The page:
The name Bravonium, as it appears in the Antonine Itinerary (Iter XII), is derived from the Celtic word for quern. This suggests that there was either a hill or rock formation here that looked like a quern, or that there were quern quarries nearby. In the Upper Silurian series, the Leintwardine beds outcrop in the area and these consist of a calcareous sandstone which would have been suitable for making querns of a finer grade than could be obtained from Millstone grit, which was commonly used. Querns of this calcareous sandstone have been found at Viroconium.
Herefordshire historian Duncan Brown has argued that Leintwardine performed the role of a trading post and outpost early in the Roman conquest of Britain. It is commonly accepted that a mansio was constructed in Leintwardine. The archaeological excavations at the W. & C.A. Griffiths site prior to the construction of a modern warehouse in the early 1990s discovered Roman baths, which further points to Leintwardine being a “travel lodge” of Roman Britain.
The construction of a rampart in around 170 AD (ranging up to two metres tall), and still visible in places around Leintwardine, is thought by local historians to be the result of one of two events. The argument currently in retreat is that following a local uprising the Romans evicted all locals and constructed a rampart and palisade. The preferred line is that the ramparts were built following widespread local unrest to protect the mansio and the baths, which serviced Roman cavalry forts to the north, south and north-west. There exists a Roman praetorium/principia one mile southwest of Leintwardine atop Brandon Hill, believed to have contained a storage depot, regimental HQ, latrines and cookhouse. Aerial photographs as early at the middle 1950s showed circular crop marks within the confines of the hill fort. Much of the site’s earthworks still exist and Brandon Hill remains an impressive sight.
Roman forts also existed nearby to Leintwardine at Jay Lane and Buckton.
Graves dug in Leintwardine’s church, St Mary Magdalene, to a depth of 8 ft show a clear strata level of broken pottery sherds and charcoal, evidence of burning. This is in line with the historical thought that Roman Leintwardine burnt down much like the nearby Roman towns of Magnis, (Kenchester) and Ariconium (Weston-under-Penyard).
Leintwardine is listed in the Domesday Book of 1086 as “Lenteurde”, and was recorded as being a large settlement for its time. Its name is apparently derived from the Celtic name for the River Teme – formerly known as the Lent which means simply ‘torrent, stream’ – coupled with the Old English word ‘enclosure’, later replaced by wording ‘enclosed settlement’. The modern name therefore means ‘the enclosed settlement on the River Lent’.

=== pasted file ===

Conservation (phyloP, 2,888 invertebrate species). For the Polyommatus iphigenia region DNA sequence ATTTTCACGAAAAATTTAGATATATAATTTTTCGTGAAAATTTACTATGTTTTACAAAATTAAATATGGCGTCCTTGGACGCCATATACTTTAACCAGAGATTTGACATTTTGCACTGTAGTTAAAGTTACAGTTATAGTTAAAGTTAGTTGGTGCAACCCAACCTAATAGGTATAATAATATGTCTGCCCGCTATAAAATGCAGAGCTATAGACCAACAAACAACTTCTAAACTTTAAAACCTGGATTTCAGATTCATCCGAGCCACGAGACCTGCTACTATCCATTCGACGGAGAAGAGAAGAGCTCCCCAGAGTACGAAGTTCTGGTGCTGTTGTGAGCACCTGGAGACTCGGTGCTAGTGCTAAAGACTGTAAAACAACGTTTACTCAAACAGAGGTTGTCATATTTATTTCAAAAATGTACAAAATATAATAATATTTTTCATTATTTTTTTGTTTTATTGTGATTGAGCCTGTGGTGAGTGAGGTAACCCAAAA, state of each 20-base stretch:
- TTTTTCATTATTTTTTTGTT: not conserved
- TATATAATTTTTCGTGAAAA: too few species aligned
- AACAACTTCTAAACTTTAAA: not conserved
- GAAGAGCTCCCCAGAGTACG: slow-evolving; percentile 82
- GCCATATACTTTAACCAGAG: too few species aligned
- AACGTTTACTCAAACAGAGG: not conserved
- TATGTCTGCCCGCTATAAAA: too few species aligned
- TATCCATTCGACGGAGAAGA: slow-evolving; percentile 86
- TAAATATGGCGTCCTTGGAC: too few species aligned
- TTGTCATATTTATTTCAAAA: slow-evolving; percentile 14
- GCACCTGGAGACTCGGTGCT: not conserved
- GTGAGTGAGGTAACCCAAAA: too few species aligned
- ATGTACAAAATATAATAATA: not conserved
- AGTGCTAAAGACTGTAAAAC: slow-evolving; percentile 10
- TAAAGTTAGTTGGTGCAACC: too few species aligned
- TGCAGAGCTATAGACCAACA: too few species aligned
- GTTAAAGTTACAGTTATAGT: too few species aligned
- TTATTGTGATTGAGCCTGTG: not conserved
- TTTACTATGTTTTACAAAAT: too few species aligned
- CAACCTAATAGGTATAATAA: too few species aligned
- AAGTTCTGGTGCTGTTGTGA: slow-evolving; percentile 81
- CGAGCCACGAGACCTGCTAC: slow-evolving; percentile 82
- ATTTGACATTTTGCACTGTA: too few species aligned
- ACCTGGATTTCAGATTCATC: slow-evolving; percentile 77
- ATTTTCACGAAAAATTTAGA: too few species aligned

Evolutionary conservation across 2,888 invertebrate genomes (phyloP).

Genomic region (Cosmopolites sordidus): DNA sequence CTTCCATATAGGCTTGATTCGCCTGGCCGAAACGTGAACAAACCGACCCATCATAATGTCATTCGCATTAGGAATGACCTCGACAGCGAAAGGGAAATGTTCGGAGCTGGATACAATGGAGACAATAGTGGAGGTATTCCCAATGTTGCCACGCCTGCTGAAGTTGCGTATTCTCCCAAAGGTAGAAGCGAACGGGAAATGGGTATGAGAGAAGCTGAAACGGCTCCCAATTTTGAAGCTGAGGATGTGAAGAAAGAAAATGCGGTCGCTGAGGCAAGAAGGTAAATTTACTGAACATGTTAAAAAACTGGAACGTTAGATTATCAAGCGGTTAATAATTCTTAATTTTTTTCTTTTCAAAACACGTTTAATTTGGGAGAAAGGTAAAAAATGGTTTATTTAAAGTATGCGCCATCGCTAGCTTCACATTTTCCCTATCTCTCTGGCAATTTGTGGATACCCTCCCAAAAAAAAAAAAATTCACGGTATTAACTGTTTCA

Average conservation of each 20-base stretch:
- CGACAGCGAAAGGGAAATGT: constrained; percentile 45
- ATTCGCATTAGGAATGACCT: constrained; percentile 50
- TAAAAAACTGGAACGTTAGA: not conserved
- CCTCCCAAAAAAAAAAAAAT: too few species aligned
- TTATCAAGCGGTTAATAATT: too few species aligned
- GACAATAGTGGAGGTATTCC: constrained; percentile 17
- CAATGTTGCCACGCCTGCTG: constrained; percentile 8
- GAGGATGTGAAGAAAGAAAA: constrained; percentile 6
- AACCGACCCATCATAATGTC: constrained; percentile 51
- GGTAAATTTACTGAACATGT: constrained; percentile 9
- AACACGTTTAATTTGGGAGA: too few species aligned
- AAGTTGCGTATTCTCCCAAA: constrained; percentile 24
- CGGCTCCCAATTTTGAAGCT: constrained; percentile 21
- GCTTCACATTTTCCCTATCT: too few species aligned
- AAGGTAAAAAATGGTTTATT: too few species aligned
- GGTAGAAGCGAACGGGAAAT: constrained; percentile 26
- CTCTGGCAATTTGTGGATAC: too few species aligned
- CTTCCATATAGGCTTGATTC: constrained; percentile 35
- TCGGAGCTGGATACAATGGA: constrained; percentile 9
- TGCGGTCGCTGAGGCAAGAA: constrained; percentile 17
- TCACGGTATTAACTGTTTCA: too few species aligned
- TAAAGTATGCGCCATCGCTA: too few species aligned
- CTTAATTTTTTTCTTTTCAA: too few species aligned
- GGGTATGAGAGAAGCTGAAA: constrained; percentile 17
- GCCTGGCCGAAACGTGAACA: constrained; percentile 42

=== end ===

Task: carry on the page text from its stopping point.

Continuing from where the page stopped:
Leintwardine was a hundred at the time of Domesday Book, which was regarded as a Shropshire hundred and which spanned north into present-day Shropshire (along the vicinity of the Roman road towards Wroxeter) as well as south into present-day Herefordshire. This hundred did not survive long after Domesday, and the village and other places in the hundred’s southern half later in medieval times formed part of the new Herefordshire hundred of Wigmore, whilst by the end of the 12th century the northern half had become parts of the new Shropshire hundreds of Purslow and (to a lesser degree) Munslow.
Roger Mortimer, the Earl of March, paramour of Edward II’s Queen Isabella and usurper of the young Edward III’s kingship, founded a collegiate chantry at Leintwardine and built the Mortimer Chapel at the church of St Mary Magdalene, now known as the Lady Chapel, where prayers could be said for the souls of his family. It was to the chapel that in September and November 1353 Edward III made pilgrimages, laying a cloth of gold at the feet of the statue of the Virgin Mary on the occasion of his September visit.
IMPORTANT NOTICE REGARDING ALL LET’S GO DIGGING EVENTS
Please note: We expect all finds to be shown for photographing, all items considered treasure for the finder to provide identification and a contact number. Whilst it is not our responsibility to report items of treasure found on our digs, we will advise the finder to do so and expect confirmation it has been done. And finds of this nature not reported will result in the finders details being passed to the relevant authority.
If you can no longer attend after registering for the event please UN REGISTER, failure to do so can result in you being blocked from all future LGD events.
Friday 25th May - Monday 28th May
£50 per detectorist
£5 per adult non detecting
Children under 16 free
Registration opens at 09-01-2018 19:23
Registration closes at 25-05-2018 18:00
Max Participants: 200
Bedstone Saturday Only
£15 per member
£20 per non member
Registration opens at 09-01-2018 19:26
Registration closes at 25-05-2018 23:00
Max Participants: 50